Monday, August 3, 2009

Qualities of a Great Old School Module

I saw this comment by Guy Fullerton in speaking of the module The Shattered Circle (TSR 11325, from 1998) here and thought it really worthy of note:
"It has a lot of elements that remind me of ~1980 era releases: Ease of dropping this almost anywhere in a campaign, a fairly open dungeon layout, some good traps, player (not character) puzzles, enigmas, potentially unbalanced encounters, places that strongly promote DM improvisation, and plenty of opportunities for the party to make choices between fighting, communication, or something else entirely.

It has a backstory, and although it supports a rather standard altruistic way for the PCs to interact with that backstory, it by no means forces the party to do the altruistic thing."
I would love to explore each of those points a little.

1) Ease of Dropping Into a Campaign

This seems related to my post about Detail being dominant. It seems a hard line to walk, but the module should provide interesting details without pinning me down. Things like very specific gods, historical events, and fleshed out cities and cultures would probably be no-nos. I'll decide if my world has viking-mole-dwarves or not, thank you very much.

2) Open Dungeon Layout

I'm guessing this means the dungeon isn't linear, there are multiple possible paths. Sounds good to me, and relatively easy to take into consideration while designing, except if the location is a tower or something similar.

3) Good Traps

I don't disagree, but I'm not sure what good traps would be. Traps that can be seen by players, strategized against-- not instant, silent killers? Or just interesting, as in not another pit?

4) Player Puzzles

I love these myself, well making them anyway, and realize how difficult it can be to make them challenging without frustrating. If a module had one or two puzzles that managed this successfully, it seems that would be a plus indeed.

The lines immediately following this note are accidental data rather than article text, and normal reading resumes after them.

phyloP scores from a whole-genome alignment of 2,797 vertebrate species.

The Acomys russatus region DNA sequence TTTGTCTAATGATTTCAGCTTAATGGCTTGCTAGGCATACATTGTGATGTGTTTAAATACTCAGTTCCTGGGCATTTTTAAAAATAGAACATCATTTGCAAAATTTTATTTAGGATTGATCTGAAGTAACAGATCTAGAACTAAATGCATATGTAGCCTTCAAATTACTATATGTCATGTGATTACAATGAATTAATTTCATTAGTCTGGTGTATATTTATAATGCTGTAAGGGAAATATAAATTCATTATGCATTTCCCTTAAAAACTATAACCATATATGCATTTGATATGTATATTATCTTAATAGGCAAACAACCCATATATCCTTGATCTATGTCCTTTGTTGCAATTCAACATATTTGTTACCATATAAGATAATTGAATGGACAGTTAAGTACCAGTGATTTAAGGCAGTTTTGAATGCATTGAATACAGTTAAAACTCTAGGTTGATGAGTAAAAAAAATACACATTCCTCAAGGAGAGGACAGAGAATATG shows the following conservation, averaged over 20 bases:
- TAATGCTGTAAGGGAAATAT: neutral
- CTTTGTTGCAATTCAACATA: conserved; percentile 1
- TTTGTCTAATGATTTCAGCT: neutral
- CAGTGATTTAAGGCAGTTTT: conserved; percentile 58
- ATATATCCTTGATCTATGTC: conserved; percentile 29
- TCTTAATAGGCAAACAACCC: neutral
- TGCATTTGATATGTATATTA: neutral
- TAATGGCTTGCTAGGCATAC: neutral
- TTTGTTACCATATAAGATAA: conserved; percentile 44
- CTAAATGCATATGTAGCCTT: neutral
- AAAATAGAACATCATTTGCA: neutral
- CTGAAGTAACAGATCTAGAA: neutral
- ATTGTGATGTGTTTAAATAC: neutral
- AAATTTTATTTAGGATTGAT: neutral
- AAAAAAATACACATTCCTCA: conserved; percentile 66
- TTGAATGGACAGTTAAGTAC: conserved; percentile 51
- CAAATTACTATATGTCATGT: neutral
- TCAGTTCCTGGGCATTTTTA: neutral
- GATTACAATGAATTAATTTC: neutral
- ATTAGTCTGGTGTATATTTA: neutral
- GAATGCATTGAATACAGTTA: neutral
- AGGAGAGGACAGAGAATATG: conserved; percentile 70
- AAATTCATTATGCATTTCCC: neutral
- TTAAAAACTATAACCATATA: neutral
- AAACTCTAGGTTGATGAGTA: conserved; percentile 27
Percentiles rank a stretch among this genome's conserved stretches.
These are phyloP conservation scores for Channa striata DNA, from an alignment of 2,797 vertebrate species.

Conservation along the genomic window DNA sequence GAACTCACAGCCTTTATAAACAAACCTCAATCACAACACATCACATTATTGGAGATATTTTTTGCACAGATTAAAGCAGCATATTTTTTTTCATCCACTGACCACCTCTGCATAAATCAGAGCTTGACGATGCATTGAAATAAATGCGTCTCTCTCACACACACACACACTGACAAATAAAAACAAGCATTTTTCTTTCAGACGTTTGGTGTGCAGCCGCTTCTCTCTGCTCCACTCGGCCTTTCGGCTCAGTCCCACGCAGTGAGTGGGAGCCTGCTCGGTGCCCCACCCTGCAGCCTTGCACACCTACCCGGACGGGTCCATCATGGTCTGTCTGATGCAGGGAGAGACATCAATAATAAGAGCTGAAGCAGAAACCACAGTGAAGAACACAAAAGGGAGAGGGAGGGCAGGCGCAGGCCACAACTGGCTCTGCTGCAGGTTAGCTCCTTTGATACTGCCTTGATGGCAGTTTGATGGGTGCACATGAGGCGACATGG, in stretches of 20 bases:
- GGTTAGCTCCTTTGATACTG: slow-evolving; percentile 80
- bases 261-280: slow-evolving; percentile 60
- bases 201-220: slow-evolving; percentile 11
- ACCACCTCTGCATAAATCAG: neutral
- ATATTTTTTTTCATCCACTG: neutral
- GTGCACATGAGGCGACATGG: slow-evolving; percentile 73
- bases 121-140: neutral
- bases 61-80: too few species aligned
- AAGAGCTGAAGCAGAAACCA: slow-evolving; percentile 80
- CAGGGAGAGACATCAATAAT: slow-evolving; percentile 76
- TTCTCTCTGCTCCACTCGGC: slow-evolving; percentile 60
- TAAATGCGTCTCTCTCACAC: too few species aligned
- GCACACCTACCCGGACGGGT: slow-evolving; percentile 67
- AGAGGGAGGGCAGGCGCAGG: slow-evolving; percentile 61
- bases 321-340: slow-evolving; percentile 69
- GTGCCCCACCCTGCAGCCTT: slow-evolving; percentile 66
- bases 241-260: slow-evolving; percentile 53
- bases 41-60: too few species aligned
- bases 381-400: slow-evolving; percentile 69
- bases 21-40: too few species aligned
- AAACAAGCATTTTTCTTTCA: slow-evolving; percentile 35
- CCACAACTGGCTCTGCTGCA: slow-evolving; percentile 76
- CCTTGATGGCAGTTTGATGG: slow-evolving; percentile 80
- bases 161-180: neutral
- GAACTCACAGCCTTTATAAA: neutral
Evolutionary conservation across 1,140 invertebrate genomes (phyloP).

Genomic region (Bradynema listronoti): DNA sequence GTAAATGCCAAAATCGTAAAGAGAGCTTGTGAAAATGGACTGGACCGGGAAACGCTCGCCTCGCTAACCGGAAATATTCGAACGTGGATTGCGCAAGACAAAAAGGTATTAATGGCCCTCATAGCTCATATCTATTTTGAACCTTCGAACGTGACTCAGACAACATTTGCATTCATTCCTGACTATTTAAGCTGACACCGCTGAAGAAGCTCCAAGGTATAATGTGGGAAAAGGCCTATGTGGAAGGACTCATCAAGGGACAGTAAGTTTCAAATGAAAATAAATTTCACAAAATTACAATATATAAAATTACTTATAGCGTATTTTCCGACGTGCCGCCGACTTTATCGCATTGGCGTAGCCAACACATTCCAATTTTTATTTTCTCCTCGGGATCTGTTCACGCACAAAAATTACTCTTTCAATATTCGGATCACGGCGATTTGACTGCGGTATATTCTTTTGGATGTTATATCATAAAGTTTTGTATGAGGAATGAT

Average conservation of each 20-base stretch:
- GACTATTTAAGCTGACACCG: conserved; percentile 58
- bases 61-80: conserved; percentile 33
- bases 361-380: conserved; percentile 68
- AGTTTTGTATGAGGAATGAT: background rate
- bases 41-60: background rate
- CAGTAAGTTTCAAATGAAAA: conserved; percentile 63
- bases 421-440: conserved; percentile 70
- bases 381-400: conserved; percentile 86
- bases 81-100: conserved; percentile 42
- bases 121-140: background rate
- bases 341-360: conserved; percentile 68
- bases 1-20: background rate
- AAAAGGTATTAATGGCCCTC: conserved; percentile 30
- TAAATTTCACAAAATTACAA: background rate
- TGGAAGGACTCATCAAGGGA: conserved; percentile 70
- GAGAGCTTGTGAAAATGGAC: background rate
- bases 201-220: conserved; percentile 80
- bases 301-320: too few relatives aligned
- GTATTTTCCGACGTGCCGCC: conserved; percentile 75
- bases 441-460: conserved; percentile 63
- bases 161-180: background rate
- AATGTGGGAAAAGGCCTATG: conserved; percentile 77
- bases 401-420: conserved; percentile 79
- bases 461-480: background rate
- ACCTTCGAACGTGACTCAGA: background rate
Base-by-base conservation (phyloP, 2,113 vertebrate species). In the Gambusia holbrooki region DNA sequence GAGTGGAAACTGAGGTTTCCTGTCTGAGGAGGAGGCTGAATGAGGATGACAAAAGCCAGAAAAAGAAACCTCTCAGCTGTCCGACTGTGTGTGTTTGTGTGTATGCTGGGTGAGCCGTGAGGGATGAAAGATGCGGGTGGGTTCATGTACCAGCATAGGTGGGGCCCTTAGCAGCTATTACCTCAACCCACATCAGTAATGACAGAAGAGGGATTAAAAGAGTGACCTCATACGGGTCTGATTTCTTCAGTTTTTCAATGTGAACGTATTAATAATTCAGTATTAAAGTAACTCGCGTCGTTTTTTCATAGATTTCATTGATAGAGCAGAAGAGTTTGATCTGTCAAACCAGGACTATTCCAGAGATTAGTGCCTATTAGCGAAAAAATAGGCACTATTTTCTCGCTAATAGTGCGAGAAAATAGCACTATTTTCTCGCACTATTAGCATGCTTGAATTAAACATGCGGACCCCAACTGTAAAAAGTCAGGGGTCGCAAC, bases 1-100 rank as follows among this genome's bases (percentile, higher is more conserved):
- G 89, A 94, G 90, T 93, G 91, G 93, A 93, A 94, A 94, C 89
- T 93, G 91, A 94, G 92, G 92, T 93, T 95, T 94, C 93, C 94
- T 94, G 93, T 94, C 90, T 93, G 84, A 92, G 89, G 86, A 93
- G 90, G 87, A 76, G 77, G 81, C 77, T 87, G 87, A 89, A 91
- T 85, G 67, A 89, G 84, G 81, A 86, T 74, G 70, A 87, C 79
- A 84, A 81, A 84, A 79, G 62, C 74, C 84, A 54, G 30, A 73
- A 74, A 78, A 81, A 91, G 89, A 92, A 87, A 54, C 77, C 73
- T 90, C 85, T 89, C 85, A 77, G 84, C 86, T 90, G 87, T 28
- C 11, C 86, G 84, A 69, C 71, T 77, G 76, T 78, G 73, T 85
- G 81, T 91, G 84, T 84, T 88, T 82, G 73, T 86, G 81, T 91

5) Enigmas

I like this too. One problem is that players tend to think every detail is significant, so if you mention a lever, it must be important. But why shouldn't there be weird atmospheric effects, or non-threatening oddities every now and then to please the explorers among us?

6) Potentially Unbalanced Encounters

This goes hand in hand with 2). Without this openness is only avoiding the feeling of being railroaded. With this possibility, openness of the dungeon becomes strategically imperative. But make sure to give the players clues to approaching encounter dangers, or the only choice they'll have is whether to run or fight.

7) Promotes DM improvisation

I strongly like this as a suggested feature, but in my inexperience am not sure how I would provide this to DMs in a product of my own design. Present NPC motivations and let encounters work themselves out? Provide clues, but only brief ones, as to what could happen if players take certain actions?

8) Opportunities for Choices Between Combat/Communication/Other

This seems related to 2) and 6) but still worthy of a goal to strive for. Seems like this would weigh against modules with only dumb, hungry jellies or rabidly fanatic cultists. Try for conflicted, intelligent humanoids of some type.

Any other points that Guy hasn't touched upon that you think a great module should have? I'll add my own two cents with:

9) Re-visitability

It should be a location that would be interesting to revisit later. Perhaps there are magical fountains or pools that are permanent features. This doesn't mean a module couldn't be about a collapsing cavern or erupting volcano, but if the DM has to do the work of importing it into the campaign world and learn the details enough to run players through, it would seem like a nice touch to make it a landmark of sorts, a place to come back to.

And . . . I can't think of another to make it a nice round ten. Let me know if you have any more or disagree with any of the nine here. Thanks to Guy Fullerton for the great quote.

Update: Maybe a tenth would be

A Reason to Visit, but Ignorable

The players can be altruistic and helpful, but they can just be looking for gold if they choose. But it requires a certain amount of narrative to provide a problem the players might help with. And it takes some skill to not, then, require PCs to follow some expected course of action.

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